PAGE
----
Veritas Software lowered its second-quarter revenue and profit guidance, becoming the latest tech company to say the quarter did not measure up to expectations.
Saying enterprise sales were down, particularly in the U.S., the storage software maker lowered its revenue targets to US$475 million to $485 million and per-share earnings to 18 cents to 20 cents.
Heading into the quarter, Mountain View, California-based Veritas had projected revenue of $490 million to $505 million and earnings of 21 cents to 23 cents.
Analysts had been even more bullish, with averages among those polled by Thomson First Call coming in at $501 million in revenue and 25 cents per share in earnings.
The news battered Veritas shares, which shed more than 35 percent in morning trading Tuesday, shaving an estimated $3 billion off the company’s total market capitalization. Veritas is scheduled to report earnings formally on July 27th.
CEO Gary Bloom said that, as if often the case, the quarter turned on the last few weeks. “At the end of the June quarter, our anticipated order flow weakened,” Bloom said in a statement.
Sales in Europe and Asia were following plan, Bloom said, and services revenue remained strong, coming in at $212 million for the quarter. But sales of new software licenses to U.S. enterprises fell short.
It was not immediately clear whether Veritas had lost market share or was simply suffering from an overall pullback in corporate technology spending. Veritas’ main competitors include EMC, which bought longtime Veritas rival Legato Systems and has transformed itself into as much of a software company as one that specializes in storage hardware.
Analysts said the news was particularly surprising because the storage sector remains a stalwart of growth.
According to Gartner analyst Carolyn DiCenzo, the market grew 8 percent in 2003 and is forecast to continue measured but steady growth as companies wrestle with keeping tabs on critical data as well as complying with numerous regulatory laws regarding data security.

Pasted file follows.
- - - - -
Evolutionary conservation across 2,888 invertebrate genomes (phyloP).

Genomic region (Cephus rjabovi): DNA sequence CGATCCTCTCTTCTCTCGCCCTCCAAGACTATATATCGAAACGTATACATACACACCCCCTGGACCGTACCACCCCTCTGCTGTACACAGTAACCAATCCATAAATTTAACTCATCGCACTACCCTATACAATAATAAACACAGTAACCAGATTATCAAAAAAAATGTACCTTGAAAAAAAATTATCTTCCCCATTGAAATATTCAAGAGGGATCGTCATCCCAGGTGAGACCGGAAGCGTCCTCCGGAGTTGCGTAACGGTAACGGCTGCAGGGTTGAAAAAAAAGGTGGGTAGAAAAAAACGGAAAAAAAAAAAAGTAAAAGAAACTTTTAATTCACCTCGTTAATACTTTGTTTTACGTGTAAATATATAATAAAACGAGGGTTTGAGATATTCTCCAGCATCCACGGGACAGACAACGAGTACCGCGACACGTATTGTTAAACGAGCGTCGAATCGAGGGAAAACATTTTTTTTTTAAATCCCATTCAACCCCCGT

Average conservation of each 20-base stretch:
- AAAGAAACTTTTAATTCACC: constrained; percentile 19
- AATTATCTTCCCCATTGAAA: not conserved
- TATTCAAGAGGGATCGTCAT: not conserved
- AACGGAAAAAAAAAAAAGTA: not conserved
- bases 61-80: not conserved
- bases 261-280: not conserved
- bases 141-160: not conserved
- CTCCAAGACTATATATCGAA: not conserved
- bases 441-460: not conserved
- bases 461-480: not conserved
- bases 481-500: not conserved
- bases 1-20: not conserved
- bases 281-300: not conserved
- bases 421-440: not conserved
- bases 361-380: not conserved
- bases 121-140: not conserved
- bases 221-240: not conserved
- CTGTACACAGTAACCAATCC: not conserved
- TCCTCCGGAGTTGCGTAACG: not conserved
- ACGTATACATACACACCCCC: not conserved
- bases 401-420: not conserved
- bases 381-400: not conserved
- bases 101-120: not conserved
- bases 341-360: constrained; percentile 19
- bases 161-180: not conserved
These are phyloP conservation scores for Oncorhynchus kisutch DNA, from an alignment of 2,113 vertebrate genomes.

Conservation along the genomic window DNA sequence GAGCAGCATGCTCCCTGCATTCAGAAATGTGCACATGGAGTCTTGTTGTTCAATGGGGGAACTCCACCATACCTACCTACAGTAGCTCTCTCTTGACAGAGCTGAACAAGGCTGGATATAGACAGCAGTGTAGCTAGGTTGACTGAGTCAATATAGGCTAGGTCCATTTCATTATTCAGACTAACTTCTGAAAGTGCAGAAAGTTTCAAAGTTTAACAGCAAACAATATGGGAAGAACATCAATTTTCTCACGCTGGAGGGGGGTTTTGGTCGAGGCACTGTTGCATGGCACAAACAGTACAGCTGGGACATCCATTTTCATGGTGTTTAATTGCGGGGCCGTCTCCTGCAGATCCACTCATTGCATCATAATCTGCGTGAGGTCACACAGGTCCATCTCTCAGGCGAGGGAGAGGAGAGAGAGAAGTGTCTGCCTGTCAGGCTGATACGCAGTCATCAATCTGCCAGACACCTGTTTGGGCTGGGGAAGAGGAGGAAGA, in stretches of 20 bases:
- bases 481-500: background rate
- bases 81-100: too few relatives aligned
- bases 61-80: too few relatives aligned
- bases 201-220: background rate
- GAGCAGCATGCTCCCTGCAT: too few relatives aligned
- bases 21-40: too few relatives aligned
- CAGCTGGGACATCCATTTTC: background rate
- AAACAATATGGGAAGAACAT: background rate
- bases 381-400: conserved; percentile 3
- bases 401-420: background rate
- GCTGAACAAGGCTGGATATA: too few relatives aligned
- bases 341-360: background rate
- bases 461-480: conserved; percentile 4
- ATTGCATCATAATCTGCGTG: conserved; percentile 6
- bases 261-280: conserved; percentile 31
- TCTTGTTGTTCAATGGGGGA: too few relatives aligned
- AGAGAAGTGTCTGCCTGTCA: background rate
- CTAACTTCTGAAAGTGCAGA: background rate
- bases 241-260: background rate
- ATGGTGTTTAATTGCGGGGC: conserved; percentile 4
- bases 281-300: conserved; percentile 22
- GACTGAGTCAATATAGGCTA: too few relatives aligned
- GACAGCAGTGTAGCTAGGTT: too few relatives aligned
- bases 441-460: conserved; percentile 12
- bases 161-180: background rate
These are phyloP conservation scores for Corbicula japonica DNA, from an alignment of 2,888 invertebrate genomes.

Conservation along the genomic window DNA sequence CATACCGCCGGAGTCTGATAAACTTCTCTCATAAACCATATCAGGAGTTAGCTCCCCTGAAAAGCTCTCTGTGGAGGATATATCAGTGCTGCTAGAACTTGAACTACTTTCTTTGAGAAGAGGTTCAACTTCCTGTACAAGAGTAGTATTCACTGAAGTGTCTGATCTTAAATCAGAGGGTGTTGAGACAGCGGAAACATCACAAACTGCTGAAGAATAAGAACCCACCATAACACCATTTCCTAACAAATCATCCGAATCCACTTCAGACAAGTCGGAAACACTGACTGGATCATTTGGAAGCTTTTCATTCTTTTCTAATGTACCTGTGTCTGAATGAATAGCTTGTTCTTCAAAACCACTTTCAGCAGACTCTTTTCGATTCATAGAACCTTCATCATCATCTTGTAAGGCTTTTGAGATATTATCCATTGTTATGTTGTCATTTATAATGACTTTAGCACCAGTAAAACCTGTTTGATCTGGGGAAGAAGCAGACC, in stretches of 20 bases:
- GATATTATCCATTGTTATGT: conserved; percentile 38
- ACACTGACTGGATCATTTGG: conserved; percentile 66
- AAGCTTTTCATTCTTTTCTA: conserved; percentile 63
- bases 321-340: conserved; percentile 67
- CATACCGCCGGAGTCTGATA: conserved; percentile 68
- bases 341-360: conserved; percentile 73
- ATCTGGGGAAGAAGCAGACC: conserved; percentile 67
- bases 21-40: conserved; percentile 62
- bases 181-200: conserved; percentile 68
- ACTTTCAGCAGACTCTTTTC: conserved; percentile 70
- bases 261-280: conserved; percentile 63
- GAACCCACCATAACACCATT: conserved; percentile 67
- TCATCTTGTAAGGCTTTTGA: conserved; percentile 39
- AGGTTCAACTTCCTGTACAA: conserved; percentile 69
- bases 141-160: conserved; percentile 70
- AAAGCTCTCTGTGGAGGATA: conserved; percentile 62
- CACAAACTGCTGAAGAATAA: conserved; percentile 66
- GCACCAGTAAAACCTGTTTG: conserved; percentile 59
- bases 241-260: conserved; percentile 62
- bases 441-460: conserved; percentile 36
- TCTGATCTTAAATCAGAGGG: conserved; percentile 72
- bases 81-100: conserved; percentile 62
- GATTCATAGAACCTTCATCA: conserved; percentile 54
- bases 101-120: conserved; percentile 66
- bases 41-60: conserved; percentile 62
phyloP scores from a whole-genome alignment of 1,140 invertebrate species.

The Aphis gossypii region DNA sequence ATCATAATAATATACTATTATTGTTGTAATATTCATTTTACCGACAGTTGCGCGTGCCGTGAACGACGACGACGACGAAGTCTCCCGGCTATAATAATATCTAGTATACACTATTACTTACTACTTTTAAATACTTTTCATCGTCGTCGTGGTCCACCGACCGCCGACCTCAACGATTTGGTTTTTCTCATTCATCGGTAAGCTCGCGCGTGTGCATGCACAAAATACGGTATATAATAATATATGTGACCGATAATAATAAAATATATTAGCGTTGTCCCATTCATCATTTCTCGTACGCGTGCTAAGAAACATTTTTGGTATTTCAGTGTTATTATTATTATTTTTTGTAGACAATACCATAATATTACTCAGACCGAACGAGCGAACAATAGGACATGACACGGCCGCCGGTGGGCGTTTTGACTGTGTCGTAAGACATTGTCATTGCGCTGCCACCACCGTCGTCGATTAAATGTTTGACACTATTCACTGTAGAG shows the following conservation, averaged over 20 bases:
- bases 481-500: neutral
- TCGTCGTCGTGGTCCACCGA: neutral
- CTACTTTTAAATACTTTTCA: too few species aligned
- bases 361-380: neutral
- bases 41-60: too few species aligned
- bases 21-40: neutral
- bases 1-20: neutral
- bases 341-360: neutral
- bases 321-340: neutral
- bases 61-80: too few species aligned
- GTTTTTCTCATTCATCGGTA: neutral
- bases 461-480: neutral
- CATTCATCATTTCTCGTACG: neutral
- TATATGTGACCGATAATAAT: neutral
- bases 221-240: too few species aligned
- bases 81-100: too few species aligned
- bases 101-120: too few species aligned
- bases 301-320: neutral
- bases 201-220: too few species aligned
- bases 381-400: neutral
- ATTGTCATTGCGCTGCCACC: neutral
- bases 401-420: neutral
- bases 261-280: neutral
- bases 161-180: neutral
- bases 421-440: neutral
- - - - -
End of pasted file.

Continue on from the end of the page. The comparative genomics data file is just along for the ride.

Veritas and EMC have enjoyed the most growth in the sector, DiCenzo told the E-Commerce Times, and remain poised to capitalize on their strong reputations. “This is an area where a trusted company has a huge advantage,” she said.
Research firm IDC said storage-management software posted even stronger growth in the first quarter, expanding more than 20 percent over last year. That performance might have lifted expectations to unreasonable levels.
Whatever the reason, Veritas is just the latest company to warn that results are trending below what have become increasingly rosy expectations. Last week, equipment maker Amkor Technology and chip makers Merix and Exar all issued warnings about missing targets.
The warning trend has not been limited to the tech sector. Both Ford and General Motors said June car sales fell short of the mark, and Wal-Mart and Target said same-store sales were down due to weather and other factors.
The trend makes upcoming earnings reports increasingly important and likely to create a volatile stock market. Yahoo reports earnings this week, as does Alcoa. Many market-watchers are still upbeat about the earnings season, with a majority of companies in all sectors still expected to meet or beat expectations.
Mark Zandi, chief economist at Economy.com, said there have been numerous hints that corporations are still not rushing to spend on information technology despite stronger growth numbers.
“The first-quarter growth numbers showed some hesitation to invest on the enterprise side,” Zandi told the E-Commerce Times. Given the rockiness of the early part of the recovery, he added, CEOs might need to see a longer run of expansion before they’ll boost budgets for capital investments such as new or upgraded technology.
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